March 28, 2014 by billysparrow
I’m not sure where I picked up my copy of Susan Orlean’s “Saturday Night,” a collection of essays about what people do on that night of the week (and when I’m not sure but have a general idea of when I got it, I just go with “somewhere in Ithaca”). The immensely talented Orlean spends time observing a wide variety of people doing a lot of different things in the book, but it was the fifth chapter, “Polka Dancing,” that piqued my interest.
I grew up seeing my fair share of polka dancing, not because of any Polish or German heritage but because of the yearly summer festivals at Hunter Mountain that I went to with my family in the summers of my youth. Nearly every weekend brought a different festival, and when we began renting a house for the entire summer after years of just going up to a resort for a week at the end of July, we went to a bunch of them (German most frequently, because it ran longer than the others). I was mainly interested in going for the pizza and the funnel cake, but eventually the music started seeping its way in, largely via my mother, who was an avid Chicken Dancer who had her own chicken hat.
I am grateful that someone recently began posting old clips from Hunter Mountain so I don’t have to struggle to explain what a packed dance floor doing the Chicken Dance was like.
Anyway, that’s all to say that when I hit the “Polka Dancing” chapter of “Saturday Night,” I was very intrigued. I had seen such dancing at festivals, but I didn’t know that there were actual indoor places where these things happened. And as I read Orlean’s description of the fashions of Cecelia and the rest of the denizens of Blob’s Polka Park in Jessup, MD, I was much more than intrigued. I wanted to go. Immediately.
“[W]hen you drive down the long winding driveway and walk in the door on a Saturday night, it feels as if it’s miles from anyplace else. Some of its regulars observe that Blob’s has this odd effect–once you’ve put on your polka clothes, and driven up Max Blob Road to the hall, you feel transported in some indescribable way. They say that without really thinking about it, they’re in the door, dancing the Silver Slipper to Heinrich and the Rhinelanders, wearing something made maybe even out of Chinese satin, and feeling in the thrall of something remarkable.”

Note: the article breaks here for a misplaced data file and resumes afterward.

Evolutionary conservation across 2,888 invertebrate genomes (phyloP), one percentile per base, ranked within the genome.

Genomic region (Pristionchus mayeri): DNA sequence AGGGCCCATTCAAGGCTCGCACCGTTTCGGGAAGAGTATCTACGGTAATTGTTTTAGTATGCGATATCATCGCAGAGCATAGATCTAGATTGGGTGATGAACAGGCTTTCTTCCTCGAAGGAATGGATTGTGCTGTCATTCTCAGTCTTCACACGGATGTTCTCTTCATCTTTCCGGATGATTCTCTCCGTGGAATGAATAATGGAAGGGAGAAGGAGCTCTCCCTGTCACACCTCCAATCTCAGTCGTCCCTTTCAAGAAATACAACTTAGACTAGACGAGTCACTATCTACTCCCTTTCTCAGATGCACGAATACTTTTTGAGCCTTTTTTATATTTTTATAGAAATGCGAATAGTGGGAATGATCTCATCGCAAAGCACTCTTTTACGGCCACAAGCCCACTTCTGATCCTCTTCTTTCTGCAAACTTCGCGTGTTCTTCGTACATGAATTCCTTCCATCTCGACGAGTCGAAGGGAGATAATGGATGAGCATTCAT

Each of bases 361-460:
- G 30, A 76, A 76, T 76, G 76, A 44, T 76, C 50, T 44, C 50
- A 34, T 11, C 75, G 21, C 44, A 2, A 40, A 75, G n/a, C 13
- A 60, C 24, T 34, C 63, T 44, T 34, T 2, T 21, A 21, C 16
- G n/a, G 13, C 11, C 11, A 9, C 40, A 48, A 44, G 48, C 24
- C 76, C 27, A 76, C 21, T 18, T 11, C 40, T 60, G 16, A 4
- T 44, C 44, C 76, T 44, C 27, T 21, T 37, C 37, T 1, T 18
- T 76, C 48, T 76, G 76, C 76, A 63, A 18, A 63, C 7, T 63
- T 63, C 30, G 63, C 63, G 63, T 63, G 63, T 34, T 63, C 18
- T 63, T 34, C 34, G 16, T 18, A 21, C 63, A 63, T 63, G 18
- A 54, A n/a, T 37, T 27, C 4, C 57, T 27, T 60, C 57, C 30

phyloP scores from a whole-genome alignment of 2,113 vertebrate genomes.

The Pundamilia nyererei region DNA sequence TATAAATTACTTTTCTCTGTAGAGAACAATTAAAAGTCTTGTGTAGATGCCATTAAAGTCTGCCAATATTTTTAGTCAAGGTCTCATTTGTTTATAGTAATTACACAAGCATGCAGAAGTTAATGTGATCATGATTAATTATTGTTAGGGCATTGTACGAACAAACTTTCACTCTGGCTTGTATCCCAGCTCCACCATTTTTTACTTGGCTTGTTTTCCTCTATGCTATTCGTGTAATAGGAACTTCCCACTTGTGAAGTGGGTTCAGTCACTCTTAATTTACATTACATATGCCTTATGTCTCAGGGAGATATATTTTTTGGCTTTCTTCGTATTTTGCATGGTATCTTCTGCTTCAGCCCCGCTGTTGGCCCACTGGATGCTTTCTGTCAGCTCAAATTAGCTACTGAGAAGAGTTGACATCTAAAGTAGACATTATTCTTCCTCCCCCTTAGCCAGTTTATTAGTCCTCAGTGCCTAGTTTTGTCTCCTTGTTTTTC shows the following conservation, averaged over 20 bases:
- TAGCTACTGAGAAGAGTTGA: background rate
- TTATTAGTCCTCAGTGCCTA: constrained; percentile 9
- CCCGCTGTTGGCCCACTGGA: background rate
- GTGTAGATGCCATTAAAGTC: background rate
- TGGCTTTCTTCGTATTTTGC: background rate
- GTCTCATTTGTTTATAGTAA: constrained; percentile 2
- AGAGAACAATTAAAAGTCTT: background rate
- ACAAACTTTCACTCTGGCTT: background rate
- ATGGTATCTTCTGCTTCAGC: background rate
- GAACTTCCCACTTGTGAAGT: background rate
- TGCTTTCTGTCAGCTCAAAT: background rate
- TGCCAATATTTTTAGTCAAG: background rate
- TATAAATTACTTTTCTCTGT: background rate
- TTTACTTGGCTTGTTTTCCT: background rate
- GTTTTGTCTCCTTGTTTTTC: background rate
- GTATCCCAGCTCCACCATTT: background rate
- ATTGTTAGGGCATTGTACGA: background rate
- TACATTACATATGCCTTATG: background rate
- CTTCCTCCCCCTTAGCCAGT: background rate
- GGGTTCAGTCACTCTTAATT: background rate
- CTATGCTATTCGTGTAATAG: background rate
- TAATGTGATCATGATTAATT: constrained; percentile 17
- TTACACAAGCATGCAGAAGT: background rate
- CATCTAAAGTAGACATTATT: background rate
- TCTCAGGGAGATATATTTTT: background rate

“Immediately” took a little while, mainly because Jessup, MD, isn’t easily accessible for a man reliant on Greyhounds and Amtraks for out-of-state travel. But I do have some friends from in and around the Maryland area (and I should note that they were friends before I even knew where Blob’s was, lest you think I pursued their friendship solely because of their proximity to Jessup), and in 2000 (June, I think), thanks to my friend Abby, I stepped inside of Blob’s Park for the first time. It was a quick trip (we got a late start and got lost on the way), and Abby seemed maybe a bit frightened of both the hall and my desire to go there, but it felt good to be there and to have that Blob’s ticket stub in my possession. Some people want to see the seven wonders; I’m good with a polka dance hall.
I do not dance myself, but you don’t have to be a dancer to enjoy the polka dance floor. The full polka dance floor, with older couples shuffling along, sons gamely trying to keep up with their mothers, and the hotshots making sure everyone sees their moves, is a glorious sight. It’s a scene of constant motion, of joy and unfettered glee, punctuated by trumpet blasts and accordion fills. It is one of those times when you can truly see what music can do to lift a person. Sure, you can see that at a rock show or in a jazz club if you take the time to look for it. But you cannot avoid it in a polka dance hall. It is there, in your face and leaping into your heart. The person who can look at a polka dance floor and feel nothing is a person who does not know the full ecstasy of living.